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Belmont adapts for food intolerances, allergies

Colleges may be put on notice by a Department of Justice ruling that will require special accommodations for students with severe food allergies.

The decision came after some students at Lesley University in Cambridge, Mass., protested that their food services and meal plans didn’t meet their dietary needs.

When the dust settled, the Justice Department ruled that severe food allergies classify as disabilities under the Americans with Disabilities Act. Lesley was fined $50,000 to the students who filed the claim in 2009. The university was also ordered to provide special accommodations that include gluten-free and allergen-free food choices.

But even before the legal action, Sodexho dining manager Kyle Grover was addressing the issue of food intolerances in cafeteria offerings by using signs to designate items that are gluten-free, a growing health issue.

“We have gluten-free options at every station in the cafeteria,” Grover said.

To help food-sensitive students adjust to their new college environment, he gives students and parents a tour of the cafeteria so they know where they can access items best suited for their diet.

“We want to make sure that the students feel comfortable and at home here,” Grover said. “That is our first priority.”

In early February, Belmont announced plans for a new cafeteria, and Grover said it is set to include an entire station with more gluten-free and food-sensitive choices.

“All we really want to do is offer the biggest variety possible for our students and maintain integrity in our program,” Grover said.

Despite the ruling, not all universities think the changes in the Lesley settlement are necessary.

“It shocked me that some schools were looking for ways to sidestep the issue instead of just making the necessary changes to accommodate their students,” Grover said.

Belmont joins Brown University and Marshall College, among others, who aim to provide food services, housing and medical care that accommodate students with specific food allergies and intolerances.

Katy Wilson, director of Health Services, said Belmont is able to do this by consistently keeping open lines of communication between departments.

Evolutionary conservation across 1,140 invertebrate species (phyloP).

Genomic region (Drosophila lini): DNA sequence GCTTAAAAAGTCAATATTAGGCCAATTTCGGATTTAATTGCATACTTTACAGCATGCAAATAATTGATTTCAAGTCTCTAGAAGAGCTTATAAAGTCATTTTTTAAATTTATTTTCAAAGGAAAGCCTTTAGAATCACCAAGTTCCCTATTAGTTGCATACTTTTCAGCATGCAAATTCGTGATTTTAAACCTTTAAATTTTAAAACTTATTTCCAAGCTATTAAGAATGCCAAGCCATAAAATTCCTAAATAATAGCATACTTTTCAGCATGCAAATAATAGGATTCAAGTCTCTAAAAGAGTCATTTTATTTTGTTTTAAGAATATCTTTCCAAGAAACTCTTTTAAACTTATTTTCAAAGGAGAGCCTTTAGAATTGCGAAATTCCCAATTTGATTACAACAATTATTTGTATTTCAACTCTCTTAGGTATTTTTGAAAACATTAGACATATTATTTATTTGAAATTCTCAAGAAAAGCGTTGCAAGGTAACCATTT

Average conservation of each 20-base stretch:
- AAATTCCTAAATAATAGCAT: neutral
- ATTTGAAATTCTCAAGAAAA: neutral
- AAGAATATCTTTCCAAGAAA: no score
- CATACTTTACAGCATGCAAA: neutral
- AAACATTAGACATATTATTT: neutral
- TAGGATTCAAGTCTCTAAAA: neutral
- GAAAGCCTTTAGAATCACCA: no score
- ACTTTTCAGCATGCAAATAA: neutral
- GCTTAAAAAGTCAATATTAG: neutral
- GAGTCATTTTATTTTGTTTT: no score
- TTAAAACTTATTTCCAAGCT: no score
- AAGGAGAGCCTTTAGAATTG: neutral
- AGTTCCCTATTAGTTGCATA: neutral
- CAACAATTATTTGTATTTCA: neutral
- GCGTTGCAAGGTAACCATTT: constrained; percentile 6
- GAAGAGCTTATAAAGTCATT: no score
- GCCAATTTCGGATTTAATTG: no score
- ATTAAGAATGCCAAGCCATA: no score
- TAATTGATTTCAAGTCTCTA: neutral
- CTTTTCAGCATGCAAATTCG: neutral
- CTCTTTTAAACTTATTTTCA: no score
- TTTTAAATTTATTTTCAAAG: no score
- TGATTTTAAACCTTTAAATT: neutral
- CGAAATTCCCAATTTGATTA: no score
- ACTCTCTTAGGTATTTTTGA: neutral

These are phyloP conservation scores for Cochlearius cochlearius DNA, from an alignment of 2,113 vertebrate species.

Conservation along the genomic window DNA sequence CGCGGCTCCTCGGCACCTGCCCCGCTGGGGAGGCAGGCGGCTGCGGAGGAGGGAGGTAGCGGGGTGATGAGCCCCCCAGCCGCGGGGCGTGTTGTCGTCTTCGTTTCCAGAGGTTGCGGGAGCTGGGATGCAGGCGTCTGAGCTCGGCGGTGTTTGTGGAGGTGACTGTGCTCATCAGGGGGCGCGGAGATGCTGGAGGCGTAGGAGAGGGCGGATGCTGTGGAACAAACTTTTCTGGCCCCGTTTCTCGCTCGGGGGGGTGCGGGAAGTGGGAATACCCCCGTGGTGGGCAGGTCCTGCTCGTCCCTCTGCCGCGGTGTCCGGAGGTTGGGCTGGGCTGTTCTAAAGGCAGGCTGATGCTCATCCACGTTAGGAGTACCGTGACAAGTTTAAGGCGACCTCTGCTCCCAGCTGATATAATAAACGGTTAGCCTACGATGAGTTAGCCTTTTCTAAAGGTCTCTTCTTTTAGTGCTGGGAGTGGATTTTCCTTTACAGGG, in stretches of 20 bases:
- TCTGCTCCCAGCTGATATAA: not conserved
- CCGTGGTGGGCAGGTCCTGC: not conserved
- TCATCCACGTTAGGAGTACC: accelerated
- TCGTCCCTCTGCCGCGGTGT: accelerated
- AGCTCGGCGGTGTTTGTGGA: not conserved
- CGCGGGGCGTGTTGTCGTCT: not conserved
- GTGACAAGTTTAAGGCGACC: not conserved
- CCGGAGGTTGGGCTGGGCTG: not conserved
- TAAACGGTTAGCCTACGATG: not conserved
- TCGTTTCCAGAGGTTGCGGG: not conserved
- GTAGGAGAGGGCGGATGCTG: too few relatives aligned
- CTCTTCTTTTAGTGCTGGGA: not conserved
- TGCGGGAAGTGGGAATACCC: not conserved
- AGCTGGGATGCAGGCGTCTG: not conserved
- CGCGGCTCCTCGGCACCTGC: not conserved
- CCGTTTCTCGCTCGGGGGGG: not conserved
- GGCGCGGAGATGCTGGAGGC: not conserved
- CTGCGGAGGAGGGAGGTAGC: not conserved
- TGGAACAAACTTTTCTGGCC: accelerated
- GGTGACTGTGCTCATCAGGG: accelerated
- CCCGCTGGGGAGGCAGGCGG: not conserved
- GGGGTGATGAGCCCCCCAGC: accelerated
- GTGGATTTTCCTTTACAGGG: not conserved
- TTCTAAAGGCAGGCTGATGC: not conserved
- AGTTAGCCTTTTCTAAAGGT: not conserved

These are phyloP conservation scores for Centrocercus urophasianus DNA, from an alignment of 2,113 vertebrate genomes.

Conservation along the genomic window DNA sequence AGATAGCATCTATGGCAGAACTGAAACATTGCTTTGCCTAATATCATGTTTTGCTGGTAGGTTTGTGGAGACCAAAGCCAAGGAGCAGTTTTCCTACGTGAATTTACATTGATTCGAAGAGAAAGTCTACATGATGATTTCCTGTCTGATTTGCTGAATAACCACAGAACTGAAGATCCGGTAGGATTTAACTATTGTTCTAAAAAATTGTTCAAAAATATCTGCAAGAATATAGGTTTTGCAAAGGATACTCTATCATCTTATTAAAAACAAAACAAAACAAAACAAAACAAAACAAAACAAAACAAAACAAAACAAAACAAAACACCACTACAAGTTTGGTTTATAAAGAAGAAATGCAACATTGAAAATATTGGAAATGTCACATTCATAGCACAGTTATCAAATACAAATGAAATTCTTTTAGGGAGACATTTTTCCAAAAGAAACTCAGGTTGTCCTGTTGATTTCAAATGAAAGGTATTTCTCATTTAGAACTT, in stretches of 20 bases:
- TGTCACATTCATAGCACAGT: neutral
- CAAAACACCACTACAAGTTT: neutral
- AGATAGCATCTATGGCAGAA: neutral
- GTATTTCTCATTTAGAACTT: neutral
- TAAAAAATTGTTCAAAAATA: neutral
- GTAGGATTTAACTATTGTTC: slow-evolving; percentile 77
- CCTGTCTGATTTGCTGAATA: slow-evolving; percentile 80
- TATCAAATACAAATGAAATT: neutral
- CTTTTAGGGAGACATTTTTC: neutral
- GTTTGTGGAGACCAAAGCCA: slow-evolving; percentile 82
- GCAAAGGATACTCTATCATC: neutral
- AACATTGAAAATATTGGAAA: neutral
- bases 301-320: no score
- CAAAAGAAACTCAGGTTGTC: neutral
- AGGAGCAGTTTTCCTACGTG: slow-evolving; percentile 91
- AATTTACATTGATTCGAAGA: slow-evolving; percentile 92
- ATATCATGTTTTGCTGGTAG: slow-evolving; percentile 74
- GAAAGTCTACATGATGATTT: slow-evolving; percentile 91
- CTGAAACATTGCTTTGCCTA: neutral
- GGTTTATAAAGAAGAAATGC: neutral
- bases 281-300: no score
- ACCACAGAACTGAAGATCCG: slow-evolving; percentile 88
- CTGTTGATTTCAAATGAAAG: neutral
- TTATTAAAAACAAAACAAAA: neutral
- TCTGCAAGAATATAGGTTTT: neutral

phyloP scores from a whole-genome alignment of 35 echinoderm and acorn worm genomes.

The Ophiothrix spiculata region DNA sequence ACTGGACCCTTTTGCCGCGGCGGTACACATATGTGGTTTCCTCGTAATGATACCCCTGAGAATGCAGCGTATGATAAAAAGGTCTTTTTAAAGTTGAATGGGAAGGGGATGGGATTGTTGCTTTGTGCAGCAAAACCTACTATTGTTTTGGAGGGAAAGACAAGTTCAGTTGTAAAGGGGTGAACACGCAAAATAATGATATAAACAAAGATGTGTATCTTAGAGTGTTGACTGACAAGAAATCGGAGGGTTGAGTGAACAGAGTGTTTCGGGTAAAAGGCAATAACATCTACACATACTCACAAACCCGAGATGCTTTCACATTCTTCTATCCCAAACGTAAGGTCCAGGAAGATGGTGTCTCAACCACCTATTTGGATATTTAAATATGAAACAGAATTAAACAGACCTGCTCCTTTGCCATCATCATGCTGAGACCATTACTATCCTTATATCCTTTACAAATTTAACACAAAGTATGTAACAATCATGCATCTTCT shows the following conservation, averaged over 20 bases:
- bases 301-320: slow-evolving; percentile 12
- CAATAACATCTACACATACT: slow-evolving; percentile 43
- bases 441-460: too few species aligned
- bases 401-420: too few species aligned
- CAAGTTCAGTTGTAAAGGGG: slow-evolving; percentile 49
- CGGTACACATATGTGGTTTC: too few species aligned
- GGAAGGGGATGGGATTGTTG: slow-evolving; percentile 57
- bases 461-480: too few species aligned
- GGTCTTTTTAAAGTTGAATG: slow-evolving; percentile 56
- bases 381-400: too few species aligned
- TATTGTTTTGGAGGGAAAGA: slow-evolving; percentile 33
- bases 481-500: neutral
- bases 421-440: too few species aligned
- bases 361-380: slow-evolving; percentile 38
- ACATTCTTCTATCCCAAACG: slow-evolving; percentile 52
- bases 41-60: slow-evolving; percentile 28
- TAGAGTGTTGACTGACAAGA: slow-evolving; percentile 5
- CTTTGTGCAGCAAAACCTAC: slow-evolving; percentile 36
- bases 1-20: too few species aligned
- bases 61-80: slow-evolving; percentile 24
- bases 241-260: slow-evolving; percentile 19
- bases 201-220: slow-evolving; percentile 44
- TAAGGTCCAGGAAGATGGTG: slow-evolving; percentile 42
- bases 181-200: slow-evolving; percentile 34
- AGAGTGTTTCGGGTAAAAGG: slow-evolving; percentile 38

“We’re very connected in our concern for the students,” Wilson said. “Every department, from Residence Life to Health Services to Sodexho, works together to make sure that the student is in the safest and most accessible environment Belmont has to offer.”

In that environment, Belmont has to continue to address a rise in gluten sensitivities or intolerances. While the intolerances are less serious than allergies, they’re still a health issue. Allergies to some foods such as peanuts or shellfish can be life threatening.

Whether the issue is a food allergy or an intolerance, the first line of defense comes with the student.

Belmont senior Madeline Chambers was diagnosed with gluten intolerance in 2010, during her first semester at Belmont. Chambers didn’t renew her on-campus dining plan in the spring.

“At that time, there weren’t very many options for me,” Chambers said.

Gluten is a protein composite found in foods processed from wheat and related grain species, including oat, barley and rye. A person who is gluten “intolerant” may experience stomachaches, headaches, and bloating, as well as severe cramping and lethargy.

The Caf now offers several gluten-free items, but Chambers is not going to reactivate her food plan. Since she’s learned about her gluten intolerance, she said she finds it easier to shop for food on her own.

“That way, I can stick with the brands I know I like,” Chambers said.

But for those students who live on campus and don’t have access to a kitchen, Grover said the Caf would continue to expand the choices for food-sensitive dietary needs.

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